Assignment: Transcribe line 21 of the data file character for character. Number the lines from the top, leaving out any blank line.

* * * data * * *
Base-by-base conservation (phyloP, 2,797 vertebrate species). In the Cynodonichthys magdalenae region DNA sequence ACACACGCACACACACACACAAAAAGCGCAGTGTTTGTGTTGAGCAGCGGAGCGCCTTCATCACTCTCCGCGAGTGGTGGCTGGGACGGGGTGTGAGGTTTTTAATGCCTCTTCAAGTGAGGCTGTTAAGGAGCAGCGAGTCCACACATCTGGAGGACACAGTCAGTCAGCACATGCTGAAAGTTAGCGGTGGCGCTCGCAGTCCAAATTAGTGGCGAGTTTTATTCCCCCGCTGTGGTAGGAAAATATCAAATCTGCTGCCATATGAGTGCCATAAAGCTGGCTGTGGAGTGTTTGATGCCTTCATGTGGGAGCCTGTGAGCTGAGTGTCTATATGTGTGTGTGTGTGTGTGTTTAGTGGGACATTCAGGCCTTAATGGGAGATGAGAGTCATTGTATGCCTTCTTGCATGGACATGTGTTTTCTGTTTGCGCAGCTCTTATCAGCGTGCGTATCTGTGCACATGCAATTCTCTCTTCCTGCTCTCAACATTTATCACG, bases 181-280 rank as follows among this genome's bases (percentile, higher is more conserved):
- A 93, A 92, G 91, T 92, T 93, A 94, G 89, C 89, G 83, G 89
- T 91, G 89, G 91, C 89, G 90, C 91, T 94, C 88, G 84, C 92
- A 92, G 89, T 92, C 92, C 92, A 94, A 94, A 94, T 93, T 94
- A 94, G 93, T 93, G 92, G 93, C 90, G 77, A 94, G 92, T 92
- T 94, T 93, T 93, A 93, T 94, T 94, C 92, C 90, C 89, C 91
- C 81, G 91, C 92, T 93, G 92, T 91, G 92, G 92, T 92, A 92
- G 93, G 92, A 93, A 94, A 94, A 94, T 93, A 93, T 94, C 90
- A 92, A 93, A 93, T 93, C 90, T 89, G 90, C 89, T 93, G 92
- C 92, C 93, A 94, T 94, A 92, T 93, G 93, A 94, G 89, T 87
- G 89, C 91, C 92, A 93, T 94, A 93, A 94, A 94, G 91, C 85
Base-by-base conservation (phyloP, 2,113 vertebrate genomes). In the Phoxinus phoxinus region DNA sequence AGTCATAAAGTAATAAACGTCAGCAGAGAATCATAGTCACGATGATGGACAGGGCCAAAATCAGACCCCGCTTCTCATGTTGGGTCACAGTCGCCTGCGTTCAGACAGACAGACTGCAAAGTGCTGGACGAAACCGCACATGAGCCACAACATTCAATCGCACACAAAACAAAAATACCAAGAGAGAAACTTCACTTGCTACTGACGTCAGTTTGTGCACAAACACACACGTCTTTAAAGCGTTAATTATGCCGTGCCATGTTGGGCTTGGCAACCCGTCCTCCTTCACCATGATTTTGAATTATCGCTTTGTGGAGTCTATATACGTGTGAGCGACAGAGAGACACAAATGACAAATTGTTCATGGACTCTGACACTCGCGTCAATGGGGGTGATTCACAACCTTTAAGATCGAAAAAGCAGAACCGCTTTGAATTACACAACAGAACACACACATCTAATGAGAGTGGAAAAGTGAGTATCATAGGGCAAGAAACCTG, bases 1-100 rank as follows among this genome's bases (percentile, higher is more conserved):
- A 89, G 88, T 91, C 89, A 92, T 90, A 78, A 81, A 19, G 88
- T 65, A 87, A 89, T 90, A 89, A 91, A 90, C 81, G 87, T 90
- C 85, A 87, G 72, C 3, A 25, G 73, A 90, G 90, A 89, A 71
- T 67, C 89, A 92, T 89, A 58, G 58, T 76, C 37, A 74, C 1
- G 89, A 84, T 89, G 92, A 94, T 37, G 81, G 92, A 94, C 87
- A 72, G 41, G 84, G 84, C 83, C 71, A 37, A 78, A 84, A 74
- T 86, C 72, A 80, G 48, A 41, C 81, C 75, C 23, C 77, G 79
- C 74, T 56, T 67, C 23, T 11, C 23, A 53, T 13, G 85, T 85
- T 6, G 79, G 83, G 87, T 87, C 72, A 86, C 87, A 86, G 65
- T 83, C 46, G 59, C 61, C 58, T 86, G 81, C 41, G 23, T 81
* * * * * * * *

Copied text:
- T 6, G 79, G 83, G 87, T 87, C 72, A 86, C 87, A 86, G 65